Your problem is most likely related to buffering in your system, not anything intrinsically wrong with your line of code. I was able to create a test scenario where I could reproduce it - then make it go away. I hope it will work for you too.
Here is my test scenario. First I write a short script that writes the time to a file every 100 ms (approx) - this is my "log file" that generates enough data that
uniq -c should give me an interesting output every second:
echo The time is `date` >> a.txt
(Note - I had to use
ksh which has the ability to do a sub-second
In another window, I type
tail -f a.txt | uniq -c
Sure enough, you get the following output appearing every second:
9 The time is Thu Dec 12 21:01:05 EST 2013
10 The time is Thu Dec 12 21:01:06 EST 2013
10 The time is Thu Dec 12 21:01:07 EST 2013
9 The time is Thu Dec 12 21:01:08 EST 2013
10 The time is Thu Dec 12 21:01:09 EST 2013
9 The time is Thu Dec 12 21:01:10 EST 2013
10 The time is Thu Dec 12 21:01:11 EST 2013
10 The time is Thu Dec 12 21:01:12 EST 2013
etc. No delays. Important to note - I did not attempt to cut out the time. Next, I did
tail -f a.txt | cut -f7 -d' ' | uniq -c
And your problem reproduced - it would "hang" for quite a while (until there was 4k of characters in the buffer, and then it would vomit it all out at once).
A bit of searching online ( http://stackoverflow.com/a/16823549/1967396 ) told me of a utility called stdbuf . At that reference, it specifically mentions almost exactly your scenario, and they provide the following workaround (paraphrasing to match my scenario above):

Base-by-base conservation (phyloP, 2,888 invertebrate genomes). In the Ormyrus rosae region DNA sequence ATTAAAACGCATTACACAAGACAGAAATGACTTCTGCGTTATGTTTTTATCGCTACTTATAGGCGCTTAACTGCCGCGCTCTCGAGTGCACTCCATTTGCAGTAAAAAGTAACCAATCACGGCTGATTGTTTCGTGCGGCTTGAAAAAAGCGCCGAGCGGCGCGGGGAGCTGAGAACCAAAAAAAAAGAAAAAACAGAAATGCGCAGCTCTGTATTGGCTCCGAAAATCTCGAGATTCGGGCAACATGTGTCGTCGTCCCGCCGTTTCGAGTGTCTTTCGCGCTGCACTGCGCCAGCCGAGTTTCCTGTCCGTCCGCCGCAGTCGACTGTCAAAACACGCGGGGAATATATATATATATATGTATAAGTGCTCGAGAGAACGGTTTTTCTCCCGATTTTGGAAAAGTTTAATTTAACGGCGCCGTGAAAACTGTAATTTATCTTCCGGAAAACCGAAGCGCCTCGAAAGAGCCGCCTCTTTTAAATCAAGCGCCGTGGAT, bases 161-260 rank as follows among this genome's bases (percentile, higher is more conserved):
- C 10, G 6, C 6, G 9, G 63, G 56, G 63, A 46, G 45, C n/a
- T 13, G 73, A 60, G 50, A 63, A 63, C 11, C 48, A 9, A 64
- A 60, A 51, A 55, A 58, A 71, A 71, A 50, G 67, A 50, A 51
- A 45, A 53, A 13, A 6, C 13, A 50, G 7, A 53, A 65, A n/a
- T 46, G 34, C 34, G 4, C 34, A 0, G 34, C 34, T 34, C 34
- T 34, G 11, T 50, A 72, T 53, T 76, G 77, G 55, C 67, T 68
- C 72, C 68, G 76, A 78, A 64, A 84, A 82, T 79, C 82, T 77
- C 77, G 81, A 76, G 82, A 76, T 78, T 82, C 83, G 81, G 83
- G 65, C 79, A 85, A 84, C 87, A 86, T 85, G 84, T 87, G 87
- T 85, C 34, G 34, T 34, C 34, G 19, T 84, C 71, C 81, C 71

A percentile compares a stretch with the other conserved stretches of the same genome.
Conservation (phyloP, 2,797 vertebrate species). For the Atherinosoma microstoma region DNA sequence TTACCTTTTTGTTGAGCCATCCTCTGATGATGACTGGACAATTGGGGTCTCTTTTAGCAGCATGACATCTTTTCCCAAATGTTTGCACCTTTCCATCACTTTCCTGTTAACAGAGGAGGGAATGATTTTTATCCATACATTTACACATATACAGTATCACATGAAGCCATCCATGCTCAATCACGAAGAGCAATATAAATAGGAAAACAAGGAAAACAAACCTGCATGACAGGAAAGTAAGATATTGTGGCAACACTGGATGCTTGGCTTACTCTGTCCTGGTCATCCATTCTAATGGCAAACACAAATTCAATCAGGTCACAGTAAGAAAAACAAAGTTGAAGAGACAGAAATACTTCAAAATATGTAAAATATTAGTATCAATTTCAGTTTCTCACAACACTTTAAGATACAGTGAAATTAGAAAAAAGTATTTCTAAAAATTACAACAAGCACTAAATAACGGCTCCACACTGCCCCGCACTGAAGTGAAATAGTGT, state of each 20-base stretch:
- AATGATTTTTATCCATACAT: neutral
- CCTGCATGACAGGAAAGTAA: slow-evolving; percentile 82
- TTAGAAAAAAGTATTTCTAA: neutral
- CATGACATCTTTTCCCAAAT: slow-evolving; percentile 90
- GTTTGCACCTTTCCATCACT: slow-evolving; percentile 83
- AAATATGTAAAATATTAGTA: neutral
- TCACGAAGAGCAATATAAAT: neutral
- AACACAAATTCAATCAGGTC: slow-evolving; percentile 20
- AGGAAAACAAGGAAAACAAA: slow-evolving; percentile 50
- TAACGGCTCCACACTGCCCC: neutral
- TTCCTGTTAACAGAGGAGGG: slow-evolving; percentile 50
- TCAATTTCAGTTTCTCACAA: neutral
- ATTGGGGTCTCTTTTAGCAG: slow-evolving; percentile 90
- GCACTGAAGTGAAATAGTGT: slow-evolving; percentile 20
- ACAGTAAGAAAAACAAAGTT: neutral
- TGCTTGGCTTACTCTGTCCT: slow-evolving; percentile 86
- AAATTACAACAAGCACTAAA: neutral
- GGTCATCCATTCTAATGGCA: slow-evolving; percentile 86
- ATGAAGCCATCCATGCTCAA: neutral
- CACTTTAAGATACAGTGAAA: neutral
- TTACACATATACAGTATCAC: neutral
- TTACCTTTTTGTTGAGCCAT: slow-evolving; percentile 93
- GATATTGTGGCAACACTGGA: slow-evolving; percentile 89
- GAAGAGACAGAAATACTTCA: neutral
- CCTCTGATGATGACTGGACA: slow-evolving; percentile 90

tail -f a.txt | stdbuf -oL cut -f7 -d' ' | uniq -c
And that would be great… except that this utility doesn't exist on my machine (Mac OS) - it is specific to GNU coreutils. This left me unable to test - although it may be a good solution for you.
Never fear - I found the following workaround, based on the
socat command (which I honestly barely understand, but I adapted from the answer given at http://unix.stackexchange.com/a/25377 ).
Make a small file called
tailcut.sh (this is the "long_running_command" from the link above):
tail -f a.txt | cut -f7 -d' '
Give it execute permissions with
chmod 755 tailcut.sh . Then issue the following command:
socat EXEC:./tailcut.sh,pty,ctty STDIO | uniq -c
And hey presto - your lumpy output is lumpy no more. The
socat sends the output from the script straight to the next pipe, and
uniq can do its thing.